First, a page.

Rob Berkeley is the director of the Runnymede Trust
Today’s announcement of an integration strategy from Secretary of State for Communities and Local Government, Eric Pickles, marks a dangerous and ill-advised reversion to assimilationist policy, where all differences of ethnicity and heritage are subsumed into a majoritarian ‘mainstream’.
Instead of taking the opportunity to further benefit from the diversity of the ethnic and faith backgrounds of its citizens, Pickles seems intent on restoring some notion of Britishness that is frozen in time and fails to take account of the nature of a modern Britain, its citizenry, or its role in the world.
While in interviews Pickles points to last year’s Royal Wedding as a unifying moment for the British people, he would do well to also remember this summer’s Olympics, won for a London sold as ‘The World in One City’.
His emphasis on ‘British values’ and ‘national unity’, in a series of interviews given to the Daily Mail and Express, suggests that people from minority ethnic backgrounds are somehow a threat to these values or to a unified country.
This is despite significant evidence to the contrary and the significant contribution people from minority ethnic backgrounds have made and continue to make to Britain. Pickles seems to be advocating that the government, or perhaps he, or just the white majority, should be the arbiter of these values rather than the citizens of this country in all their ethnic diversity.
Meanwhile even in the wake of the Lawrence convictions we still see persistent racial inequality and injustice in our society.
Youth unemployment among Black and Pakistani heritage young people is more than double the rate of that of white young people. There are three times as many young Black men in prison as in Russell Group universities. Police waste 5,500 days each year stopping and searching Black and Asian people without reducing the crime that they are more likely to be victims of.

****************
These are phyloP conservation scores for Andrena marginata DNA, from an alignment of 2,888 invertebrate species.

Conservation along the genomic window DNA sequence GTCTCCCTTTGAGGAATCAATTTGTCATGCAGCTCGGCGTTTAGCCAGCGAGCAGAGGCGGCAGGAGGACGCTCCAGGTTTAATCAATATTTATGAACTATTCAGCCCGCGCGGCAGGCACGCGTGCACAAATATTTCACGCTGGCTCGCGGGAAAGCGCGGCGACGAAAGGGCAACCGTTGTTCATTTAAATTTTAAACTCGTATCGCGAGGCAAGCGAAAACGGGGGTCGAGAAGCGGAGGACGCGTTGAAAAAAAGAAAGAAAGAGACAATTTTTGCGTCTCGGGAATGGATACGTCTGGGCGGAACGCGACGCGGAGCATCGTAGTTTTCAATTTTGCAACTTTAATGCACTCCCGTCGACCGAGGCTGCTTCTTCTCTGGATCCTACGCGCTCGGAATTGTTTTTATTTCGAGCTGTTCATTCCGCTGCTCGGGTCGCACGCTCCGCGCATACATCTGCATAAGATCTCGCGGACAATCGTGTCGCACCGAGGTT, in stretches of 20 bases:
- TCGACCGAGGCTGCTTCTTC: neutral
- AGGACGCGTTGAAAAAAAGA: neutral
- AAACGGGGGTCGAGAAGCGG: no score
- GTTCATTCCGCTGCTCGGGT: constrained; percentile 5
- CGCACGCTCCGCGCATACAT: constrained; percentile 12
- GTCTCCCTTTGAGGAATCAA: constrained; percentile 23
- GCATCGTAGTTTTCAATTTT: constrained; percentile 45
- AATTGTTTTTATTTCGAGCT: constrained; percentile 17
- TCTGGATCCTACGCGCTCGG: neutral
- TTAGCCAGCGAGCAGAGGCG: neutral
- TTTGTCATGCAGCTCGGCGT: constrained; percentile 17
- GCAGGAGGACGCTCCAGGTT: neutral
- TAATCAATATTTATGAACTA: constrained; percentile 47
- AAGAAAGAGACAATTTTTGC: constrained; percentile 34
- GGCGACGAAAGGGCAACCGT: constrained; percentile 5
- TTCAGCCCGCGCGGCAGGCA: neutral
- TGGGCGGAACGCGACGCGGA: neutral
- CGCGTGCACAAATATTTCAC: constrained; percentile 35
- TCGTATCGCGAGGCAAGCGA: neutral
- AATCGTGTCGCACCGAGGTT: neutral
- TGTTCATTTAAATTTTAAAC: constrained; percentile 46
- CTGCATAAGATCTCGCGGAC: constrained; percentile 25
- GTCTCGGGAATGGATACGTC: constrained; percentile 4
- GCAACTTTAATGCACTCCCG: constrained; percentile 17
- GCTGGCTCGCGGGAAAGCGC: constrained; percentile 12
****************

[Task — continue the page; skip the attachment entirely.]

Government research has highlighted that if you have an identifiably African or Asian name you have to make nearly twice as many applications to even get an interview.
Our research and that of others shows that concern about racial injustice was a key motivator in the riots last summer. Our football terraces and fields are once again dealing with overt racist attitudes. These facts seem to have escaped the notice of the government department charged with addressing racial injustice in our communities.
The government has taken over 18 months to articulate its (still incomplete) strategy in response to these problems, and has failed to meaningfully consult the communities that this strategy will effect most.
Due to this lack of engagement, it has identified ‘integration’ as the solution, and sought to blame marginalised groups for ‘choosing to remain outside of mainstream society’.
Rejecting any targeted responses to racial injustice in favour of ‘mainstream’ services, the government proposes that a ‘Big Lunch’, ‘community music days’, and support for The Scouts Association are the kind of responses that we need.
The Secretary of State appears to have completely misunderstood the problems we face in building a successful multi-ethnic society, and the solutions proposed as a result simply miss the point.
While it may win a few political points on the soft right, a return to assimilation is neither desirable nor practicable and puts at risk the benefits we have gained from the ethnic diversity of British people. This government has sought to make fairness its catchword; this strategy does nothing to turn such rhetoric into reality.
• Outside In: A conviction politician, and a good read to boot – Carl Packman, January 24th 2012
• The hidden legacy of the Stephen Lawrence case – Dr Phil McCarvill, January 15th 2012
• What will Cameron do to end the racism of the young Conservatives? – Alex Hern, November 23rd 2011
• He sees no corruption, hears no racism and speaks no sense: It’s time to kick Blatter out – Shamik Das, November 17th 2011
• All eyes on Barcelona as racism rears its ugly head again – Shamik Das, May 3rd 2011